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Safari Photo Tips: How to Capture the Best Images

You’re finally doing it! You’re going on safari! You’ve dreamed about this experience for years and years, and you cannot wait to see and photograph all the amazing wildlife.

There's just one problem: Wildlife photography is very challenging, even for professionals. Thankfully, with a bit of preparation, you can increase your odds of capturing beautiful images.

Let's go through the major photography challenges you can expect to encounter on safari, and how best to deal with them.

Challenge: The Safari Vehicle

Most safari vehicles have three rows of two seats behind the driver.

This means everyone gets a "window" seat, and there really is no bad seat in the vehicle. Still, it can be tricky to get a clear shot...especially when that majestic lion or adorable giraffe happens to be on the other side of the truck.

Solution: Go with a Great Guide and Great Company

Not only do experienced guides exponentially increase the odds of finding wildlife, they also understand important aspects of photography, like lighting and angles. The best guides are able to position their vehicle so everyone can capture their best shots—all while keeping you and the wildlife safe.

You could also get a group of friends to travel with you...especially friends who are knowledgable about photography. That way, everyone in your vehicle can work together to get the best photos. (P.S. Remember, we can do all the travel planning for your group, so you don't have to.)

You can also try a walking safari to get a different perspective. It’s a great opportunity to focus on the small details you’d never notice otherwise.

Challenge: Distance

When you’re on safari, the animals are often quite far away (so far away that you'll need high-quality binoculars to see them clearly). This is no problem for professional wildlife photographers who use super expensive monster zoom lenses, but the average safari goer has no need for a specialty lens like that.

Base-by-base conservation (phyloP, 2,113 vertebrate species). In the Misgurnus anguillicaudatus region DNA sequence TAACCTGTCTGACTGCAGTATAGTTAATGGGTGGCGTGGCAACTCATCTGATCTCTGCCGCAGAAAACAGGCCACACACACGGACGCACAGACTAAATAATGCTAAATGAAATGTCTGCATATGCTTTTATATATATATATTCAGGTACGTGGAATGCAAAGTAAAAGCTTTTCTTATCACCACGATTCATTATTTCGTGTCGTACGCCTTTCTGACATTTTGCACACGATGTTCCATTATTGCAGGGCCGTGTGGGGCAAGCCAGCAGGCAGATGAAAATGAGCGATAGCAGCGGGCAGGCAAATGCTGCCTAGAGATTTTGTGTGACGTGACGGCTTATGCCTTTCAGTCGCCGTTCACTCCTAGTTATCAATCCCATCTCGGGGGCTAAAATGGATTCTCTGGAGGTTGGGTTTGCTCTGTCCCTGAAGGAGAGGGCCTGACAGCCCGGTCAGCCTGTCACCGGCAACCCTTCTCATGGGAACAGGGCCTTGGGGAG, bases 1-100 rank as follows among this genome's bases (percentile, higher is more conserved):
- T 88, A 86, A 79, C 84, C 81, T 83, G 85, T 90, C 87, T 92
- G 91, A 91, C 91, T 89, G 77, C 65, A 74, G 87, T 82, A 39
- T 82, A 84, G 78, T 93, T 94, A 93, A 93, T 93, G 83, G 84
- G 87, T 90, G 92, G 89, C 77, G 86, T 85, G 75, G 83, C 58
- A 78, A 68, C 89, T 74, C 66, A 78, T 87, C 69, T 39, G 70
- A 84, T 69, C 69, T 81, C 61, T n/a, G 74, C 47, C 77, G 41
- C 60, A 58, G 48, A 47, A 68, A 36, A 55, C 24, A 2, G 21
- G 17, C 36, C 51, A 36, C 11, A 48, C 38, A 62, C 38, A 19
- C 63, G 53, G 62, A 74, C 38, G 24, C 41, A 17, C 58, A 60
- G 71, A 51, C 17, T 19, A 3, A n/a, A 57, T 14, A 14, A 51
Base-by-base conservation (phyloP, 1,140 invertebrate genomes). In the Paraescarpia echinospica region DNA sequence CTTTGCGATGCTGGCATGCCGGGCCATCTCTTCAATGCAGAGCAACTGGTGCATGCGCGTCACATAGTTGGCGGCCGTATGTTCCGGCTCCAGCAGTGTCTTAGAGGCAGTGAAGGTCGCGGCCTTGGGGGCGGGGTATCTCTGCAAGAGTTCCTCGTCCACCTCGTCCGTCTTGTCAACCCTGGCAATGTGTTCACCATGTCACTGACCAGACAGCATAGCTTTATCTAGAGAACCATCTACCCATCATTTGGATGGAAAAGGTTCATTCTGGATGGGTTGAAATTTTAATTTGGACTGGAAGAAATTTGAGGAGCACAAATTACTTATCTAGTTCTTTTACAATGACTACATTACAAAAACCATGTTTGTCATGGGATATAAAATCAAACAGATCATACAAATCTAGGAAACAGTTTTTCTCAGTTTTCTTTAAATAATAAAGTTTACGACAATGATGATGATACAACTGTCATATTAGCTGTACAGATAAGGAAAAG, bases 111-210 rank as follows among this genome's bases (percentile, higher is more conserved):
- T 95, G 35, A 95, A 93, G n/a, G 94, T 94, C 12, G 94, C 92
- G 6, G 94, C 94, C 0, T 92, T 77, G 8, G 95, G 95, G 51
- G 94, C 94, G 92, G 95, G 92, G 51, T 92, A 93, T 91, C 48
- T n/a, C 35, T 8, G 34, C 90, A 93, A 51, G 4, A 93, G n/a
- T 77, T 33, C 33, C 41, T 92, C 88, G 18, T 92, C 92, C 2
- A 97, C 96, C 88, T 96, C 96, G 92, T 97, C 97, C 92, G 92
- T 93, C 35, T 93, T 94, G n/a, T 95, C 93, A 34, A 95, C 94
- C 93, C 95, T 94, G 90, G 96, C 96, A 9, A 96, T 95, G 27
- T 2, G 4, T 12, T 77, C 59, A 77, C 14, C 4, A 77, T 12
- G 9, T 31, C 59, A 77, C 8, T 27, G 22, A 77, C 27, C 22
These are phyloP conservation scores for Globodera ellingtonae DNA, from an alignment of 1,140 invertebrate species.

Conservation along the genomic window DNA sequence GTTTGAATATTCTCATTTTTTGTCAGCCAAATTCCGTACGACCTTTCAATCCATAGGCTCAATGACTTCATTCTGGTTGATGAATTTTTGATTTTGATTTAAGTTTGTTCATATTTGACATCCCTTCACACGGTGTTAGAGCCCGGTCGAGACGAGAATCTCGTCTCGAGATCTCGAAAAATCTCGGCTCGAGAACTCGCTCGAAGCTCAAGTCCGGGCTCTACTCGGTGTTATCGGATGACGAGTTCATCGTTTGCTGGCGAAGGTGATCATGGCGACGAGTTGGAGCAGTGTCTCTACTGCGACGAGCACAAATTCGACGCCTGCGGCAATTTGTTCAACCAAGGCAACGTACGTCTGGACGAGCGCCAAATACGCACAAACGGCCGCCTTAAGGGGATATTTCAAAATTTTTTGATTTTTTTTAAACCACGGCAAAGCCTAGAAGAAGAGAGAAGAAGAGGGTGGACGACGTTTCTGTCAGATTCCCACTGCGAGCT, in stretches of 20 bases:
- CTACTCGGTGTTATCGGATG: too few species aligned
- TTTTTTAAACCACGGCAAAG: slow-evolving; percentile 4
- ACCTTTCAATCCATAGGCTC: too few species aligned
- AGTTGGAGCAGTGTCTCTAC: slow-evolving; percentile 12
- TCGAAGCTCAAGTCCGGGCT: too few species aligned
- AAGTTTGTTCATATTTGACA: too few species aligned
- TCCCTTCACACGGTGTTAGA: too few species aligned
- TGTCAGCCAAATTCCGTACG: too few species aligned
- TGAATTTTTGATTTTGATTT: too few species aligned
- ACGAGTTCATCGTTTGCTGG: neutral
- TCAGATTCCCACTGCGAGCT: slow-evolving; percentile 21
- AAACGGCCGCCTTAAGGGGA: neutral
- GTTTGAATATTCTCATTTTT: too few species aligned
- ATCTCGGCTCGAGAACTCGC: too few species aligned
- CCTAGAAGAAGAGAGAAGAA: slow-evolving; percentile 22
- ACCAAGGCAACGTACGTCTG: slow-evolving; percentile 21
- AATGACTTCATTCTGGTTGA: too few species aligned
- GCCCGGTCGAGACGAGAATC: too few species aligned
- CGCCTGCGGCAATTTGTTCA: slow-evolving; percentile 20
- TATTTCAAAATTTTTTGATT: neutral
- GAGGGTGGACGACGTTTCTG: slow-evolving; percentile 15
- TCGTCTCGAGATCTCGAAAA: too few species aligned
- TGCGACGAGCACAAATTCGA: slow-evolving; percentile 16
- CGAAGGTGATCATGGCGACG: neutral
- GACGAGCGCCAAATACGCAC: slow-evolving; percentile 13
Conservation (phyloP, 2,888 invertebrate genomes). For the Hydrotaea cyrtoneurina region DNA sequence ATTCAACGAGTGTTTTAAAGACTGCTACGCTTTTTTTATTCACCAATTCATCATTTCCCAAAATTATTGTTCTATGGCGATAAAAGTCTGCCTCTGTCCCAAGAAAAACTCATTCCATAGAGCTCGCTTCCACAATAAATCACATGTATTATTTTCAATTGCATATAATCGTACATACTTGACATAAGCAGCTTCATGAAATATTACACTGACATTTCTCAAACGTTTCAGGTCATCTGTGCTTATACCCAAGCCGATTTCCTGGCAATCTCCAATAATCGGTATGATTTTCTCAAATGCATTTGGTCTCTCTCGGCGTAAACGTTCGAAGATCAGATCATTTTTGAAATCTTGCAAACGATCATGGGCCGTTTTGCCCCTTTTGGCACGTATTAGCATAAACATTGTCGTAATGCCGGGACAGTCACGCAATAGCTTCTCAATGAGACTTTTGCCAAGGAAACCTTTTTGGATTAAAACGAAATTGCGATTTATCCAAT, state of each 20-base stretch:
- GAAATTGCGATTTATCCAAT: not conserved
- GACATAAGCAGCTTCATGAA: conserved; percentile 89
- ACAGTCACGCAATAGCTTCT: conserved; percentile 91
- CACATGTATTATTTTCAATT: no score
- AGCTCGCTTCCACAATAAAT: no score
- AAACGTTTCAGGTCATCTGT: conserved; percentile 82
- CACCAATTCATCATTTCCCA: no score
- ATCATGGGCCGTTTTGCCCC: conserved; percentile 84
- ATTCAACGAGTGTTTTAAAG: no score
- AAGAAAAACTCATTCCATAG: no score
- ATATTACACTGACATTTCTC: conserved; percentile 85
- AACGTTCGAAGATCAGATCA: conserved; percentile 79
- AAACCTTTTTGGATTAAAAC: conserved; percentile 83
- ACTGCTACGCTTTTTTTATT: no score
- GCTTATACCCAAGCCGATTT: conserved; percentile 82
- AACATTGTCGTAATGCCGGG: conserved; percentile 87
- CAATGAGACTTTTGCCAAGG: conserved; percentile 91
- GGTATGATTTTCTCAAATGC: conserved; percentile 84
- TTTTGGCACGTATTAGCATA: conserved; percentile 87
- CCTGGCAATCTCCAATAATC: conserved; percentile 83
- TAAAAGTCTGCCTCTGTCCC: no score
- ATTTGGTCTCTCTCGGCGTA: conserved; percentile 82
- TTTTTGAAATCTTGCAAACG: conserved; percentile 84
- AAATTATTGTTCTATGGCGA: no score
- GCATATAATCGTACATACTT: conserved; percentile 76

Solution: Get the Right Equipment for You

You don’t have to invest in a pro-quality telephoto lens that costs as much as a (used) car. However, you do need a high-quality camera and lens with a zoom of at least 200 mm. No, your smart phone won’t do.

On my last safari, I decided to use two camera bodies so I wouldn’t have to change lenses in challenging conditions. For wide shots, I used my Canon 60D body with a 15-85mm lens. Here's an example of a photo taken at 85 mm.

Ostrich by the sea. Cape Town. Copyright Travel That Matters

I also rented a Canon 80D body and a Canon 100-400 mm lens (with image stabilization) in the hopes of getting really crisp wildlife photos. NOTE: Renting vs. buying saved me almost $1,500.

This is one of my favorite captures with the 80D. (Shot at 285 mm and cropped quite a bit in Lightroom.)

While I’m generally happy with my photos, most of them aren't as crisp as I'd hoped, which just proves that wildlife photography is hard! To see for yourself, go to Photo Gallery: Zimbabwe Safari.

The next time I go on safari, I don't think I will use the same camera setup. First of all, carrying around all that heavy gear was a hassle. Plus, I didn't use the 15-85 lens very often, and nobody else on the trip had such cumbersome gear...yet they were able to get some fantastic shots.